Rather, the allowance of counsel to petitioners for post-conviction relief is based solely upon procedural rule adopted by our Supreme Court pursuant to Pa. Const. Article V, section 10, as a matter of administrative convenience. See Court Rules, 552 A.2d at XCVI (1989) ("IT IS ORDERED pursuant to Article V, Section 10 of the Constitution of Pennsylvania . . ."). There was no suggestion in the order promulgating new Pa.R.Crim.P. 1504, or in Commonwealth v. Turner, supra, that there is any state constitutional basis for a right to counsel in collateral post-conviction relief proceedings, i.e. that Pa. Const.Art. 1, sect. 9 provides a greater right to counsel than U.S. Const.Amend. 6, as construed in Pennsylvania v. Finley, supra. Consequently, we see no reason why procedural defects by either a withdrawing attorney or the court granting withdrawal may not be dismissed as "not substantial" or "not prejudicial" in appropriate cases. See Commonwealth v. Harris, supra. Under the circumstances of this case, we see no reason to remand for the pointless and formalistic repetition of PCRA proceedings, when the outcome would nonetheless be a foregone conclusion. Cf. Id.

    Conclusion

    Counsel's petition to withdraw as counsel is granted. The order of the trial court is affirmed without prejudice to appellant's right to pursue his challenge to the Bureau of Corrections' records by an original action in the Commonwealth Court, or by a writ of habeas corpus ad subjiciendum in the trial court.

    DEL SOLE, J., files a concurring opinion.

    *542 DEL SOLE, Judge, concurring.

    I concur in the result reached by the Majority in holding that the Post Conviction Relief Act is not the appropriate method of challenging the Bureau of Corrections' calculation of the defendant's credit for time served. Also, I join in permitting counsel to withdraw his appearance on behalf of the defendant.

    I cannot join in the Majority's Opinion with regard to the discussion of the appropriate method for appointment of counsel in PCRA proceedings and for permitting counsel to withdraw since those issues are not before this Court as framed in the Majority Opinion.

    NOTES

    [1] See PCRA, 42 Pa.C.S.A. § 9541 et seq., superceding PCHA, 42 Pa.C. S.A. § 9541 et seq. The new PCRA applies to all petitions filed on or after April 13, 1988. The instant petition was filed June 21, 1988.

    [2] It should be noted that there is a reason for appointing counsel even when the initial pro se PCRA petition raises noncognizable or frivolous claims. If such petitions are dismissed without appointment of counsel or a hearing, then subsequent petitions would have to still be treated as first "counselled" petitions, and the process could be repeated with pro se petitions filed ad nauseum, clogging up the system, and delaying review of petitions with arguable merit. Cf. Commonwealth v. Sangricco, 490 Pa. 126, 415 A.2d 65 (1980) (the second PCHA petition should have been treated as a first counselled PCHA petition where appointed counsel for the first PCHA petition neither acted as advocate nor sought formal withdrawal on frivolity grounds). If, however, counsel were appointed when a first pro se PCRA petition is filed, counsel then would be able to assist the petitioner to separate the grain from the chaff and ensure the presentation of all arguable claims in a single petition, in a manner conducive to effective appellate review. See Commonwealth v. Harris, supra. Though prisoners may thereafter persist in filing additional repetitive pro se PCRA petitions, the fact of the prior counselled PCRA proceedings should enable trial courts to exercise their authority under new Pa.R.Crim.P. 1504(b), 1507, and 1508 to dispose of such petitions with confidence and dispatch. Likewise, the fact of a prior counselled PCRA proceeding should enable the Commonwealth to exercise its discretion under new Pa.R.Crim.P. 1506 not to respond to PCRA petitions, thus freeing already overburdened prosecutorial resources for other more productive service. In this way, it is at least hoped, justice and efficiency may both be served to the benefit of all.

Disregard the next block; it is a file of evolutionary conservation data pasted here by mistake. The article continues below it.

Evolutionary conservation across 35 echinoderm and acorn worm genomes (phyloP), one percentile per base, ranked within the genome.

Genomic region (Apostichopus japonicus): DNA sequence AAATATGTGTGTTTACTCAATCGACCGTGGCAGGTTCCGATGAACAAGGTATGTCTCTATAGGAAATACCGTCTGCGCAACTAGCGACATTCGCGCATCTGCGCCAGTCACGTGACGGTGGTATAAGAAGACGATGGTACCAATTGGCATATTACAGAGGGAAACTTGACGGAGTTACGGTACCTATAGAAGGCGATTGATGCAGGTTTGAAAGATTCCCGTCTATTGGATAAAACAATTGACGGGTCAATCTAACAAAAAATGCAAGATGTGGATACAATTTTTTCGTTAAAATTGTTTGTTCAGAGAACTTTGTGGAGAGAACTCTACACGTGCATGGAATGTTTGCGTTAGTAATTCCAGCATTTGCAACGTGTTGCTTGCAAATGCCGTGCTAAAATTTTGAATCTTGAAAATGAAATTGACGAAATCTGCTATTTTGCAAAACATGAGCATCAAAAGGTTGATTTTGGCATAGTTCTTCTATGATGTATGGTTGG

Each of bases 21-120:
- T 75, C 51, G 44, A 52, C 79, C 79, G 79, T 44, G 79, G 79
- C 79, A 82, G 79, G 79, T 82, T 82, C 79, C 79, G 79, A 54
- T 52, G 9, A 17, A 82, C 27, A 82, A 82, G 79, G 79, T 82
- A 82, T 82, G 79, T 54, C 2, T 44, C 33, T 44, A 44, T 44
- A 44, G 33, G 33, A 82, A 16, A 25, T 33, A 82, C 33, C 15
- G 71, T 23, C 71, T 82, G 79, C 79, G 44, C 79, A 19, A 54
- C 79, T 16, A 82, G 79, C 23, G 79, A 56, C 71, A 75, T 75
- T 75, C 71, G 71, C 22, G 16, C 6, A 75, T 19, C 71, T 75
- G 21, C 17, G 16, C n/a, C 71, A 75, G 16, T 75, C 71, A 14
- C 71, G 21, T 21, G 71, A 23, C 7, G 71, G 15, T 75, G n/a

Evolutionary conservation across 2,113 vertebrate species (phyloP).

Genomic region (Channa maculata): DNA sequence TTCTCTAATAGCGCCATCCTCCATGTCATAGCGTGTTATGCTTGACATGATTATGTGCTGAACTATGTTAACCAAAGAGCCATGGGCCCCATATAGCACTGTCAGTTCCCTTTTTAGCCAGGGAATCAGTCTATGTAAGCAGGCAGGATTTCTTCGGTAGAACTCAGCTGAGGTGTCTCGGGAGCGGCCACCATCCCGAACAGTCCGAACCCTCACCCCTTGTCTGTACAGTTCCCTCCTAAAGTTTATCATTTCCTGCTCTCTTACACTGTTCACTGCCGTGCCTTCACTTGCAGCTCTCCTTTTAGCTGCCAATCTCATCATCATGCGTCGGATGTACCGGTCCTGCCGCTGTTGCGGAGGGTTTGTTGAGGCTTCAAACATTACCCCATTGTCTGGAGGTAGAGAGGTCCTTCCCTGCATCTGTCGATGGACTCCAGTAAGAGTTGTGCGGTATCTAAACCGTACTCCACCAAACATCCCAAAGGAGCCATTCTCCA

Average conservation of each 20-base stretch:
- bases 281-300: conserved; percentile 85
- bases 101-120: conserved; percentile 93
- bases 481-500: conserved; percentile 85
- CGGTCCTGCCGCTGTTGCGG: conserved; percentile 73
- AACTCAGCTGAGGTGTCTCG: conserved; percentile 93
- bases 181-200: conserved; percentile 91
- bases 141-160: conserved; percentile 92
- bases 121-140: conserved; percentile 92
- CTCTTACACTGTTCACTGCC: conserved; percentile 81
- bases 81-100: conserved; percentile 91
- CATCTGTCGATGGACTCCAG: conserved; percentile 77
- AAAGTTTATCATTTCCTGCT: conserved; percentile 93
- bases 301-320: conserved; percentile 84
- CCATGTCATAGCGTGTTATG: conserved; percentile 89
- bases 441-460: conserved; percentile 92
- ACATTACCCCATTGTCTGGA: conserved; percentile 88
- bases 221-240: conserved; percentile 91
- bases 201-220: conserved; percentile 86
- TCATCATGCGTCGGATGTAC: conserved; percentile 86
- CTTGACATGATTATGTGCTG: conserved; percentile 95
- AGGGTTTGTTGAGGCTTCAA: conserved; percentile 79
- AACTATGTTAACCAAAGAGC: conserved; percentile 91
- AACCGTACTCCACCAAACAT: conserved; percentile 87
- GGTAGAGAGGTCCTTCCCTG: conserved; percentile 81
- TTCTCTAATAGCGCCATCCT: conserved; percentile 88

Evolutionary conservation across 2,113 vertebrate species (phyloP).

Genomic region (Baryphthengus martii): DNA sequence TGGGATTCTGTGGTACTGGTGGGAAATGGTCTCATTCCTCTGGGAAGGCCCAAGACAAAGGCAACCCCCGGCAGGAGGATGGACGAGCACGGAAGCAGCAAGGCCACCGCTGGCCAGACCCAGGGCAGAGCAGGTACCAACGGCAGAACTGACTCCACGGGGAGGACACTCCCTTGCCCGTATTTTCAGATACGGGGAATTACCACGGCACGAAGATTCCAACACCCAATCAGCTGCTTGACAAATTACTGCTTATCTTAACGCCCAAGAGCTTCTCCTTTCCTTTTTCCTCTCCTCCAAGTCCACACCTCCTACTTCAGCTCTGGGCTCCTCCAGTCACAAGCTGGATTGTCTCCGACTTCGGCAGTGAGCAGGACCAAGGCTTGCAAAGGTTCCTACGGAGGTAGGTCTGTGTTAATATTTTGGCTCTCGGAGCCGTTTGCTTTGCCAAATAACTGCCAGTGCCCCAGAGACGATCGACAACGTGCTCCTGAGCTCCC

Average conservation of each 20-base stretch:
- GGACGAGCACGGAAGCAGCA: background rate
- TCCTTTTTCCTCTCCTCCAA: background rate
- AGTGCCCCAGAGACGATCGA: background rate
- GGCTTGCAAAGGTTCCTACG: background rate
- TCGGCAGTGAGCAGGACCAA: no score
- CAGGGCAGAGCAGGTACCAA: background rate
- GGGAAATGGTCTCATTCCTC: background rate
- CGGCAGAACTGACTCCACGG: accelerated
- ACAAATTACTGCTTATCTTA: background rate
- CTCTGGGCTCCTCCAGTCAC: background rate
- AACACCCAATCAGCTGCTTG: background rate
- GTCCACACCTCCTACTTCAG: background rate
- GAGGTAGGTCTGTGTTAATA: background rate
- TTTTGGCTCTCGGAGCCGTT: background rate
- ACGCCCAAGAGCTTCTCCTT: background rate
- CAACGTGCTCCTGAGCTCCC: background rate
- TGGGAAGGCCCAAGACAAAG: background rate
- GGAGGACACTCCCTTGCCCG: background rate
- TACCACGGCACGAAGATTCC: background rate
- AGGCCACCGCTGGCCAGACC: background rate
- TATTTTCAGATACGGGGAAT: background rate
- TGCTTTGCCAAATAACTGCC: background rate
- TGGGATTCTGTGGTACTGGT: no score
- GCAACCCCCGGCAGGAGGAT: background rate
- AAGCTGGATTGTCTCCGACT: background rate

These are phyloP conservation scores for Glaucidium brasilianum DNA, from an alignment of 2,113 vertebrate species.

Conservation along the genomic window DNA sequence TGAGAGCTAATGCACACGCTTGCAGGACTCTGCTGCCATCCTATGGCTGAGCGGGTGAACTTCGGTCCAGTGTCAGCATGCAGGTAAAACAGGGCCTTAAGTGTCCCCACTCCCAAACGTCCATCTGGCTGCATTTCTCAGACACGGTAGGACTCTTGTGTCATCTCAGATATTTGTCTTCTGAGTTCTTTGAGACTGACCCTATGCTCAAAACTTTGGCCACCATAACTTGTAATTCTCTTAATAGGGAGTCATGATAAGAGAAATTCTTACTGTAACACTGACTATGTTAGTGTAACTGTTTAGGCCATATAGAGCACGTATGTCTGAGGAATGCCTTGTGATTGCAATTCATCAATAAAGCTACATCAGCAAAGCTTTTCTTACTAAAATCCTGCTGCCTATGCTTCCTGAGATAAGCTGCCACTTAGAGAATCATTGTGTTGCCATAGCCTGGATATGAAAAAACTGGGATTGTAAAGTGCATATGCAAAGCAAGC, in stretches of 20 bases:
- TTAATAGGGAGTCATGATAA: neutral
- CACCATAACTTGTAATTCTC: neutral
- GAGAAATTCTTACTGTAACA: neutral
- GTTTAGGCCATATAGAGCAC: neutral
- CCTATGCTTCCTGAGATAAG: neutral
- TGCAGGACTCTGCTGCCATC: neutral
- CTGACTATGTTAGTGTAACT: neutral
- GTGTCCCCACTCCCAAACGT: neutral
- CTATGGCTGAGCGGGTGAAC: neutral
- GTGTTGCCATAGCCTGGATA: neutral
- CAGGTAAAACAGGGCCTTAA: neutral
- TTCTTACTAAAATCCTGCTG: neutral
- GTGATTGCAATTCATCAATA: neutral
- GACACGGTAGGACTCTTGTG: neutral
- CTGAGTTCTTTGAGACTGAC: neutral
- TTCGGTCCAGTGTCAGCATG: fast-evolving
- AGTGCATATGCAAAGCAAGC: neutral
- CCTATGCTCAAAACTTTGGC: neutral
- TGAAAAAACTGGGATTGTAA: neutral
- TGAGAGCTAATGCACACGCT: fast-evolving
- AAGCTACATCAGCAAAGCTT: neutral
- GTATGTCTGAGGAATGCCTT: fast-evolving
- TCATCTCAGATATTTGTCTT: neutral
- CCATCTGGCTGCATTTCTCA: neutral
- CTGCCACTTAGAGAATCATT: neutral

[3] But see Commonwealth v. Turner, 518 Pa. 491, 495, 544 A.2d 927, 929 (1988) (when appointed counsel is properly permitted to withdraw on grounds of frivolousness, the petitioner may proceed "pro se, or by privately retained counsel, or not at all;" a request for new court-appointed counsel would no longer appear to be available in such cases).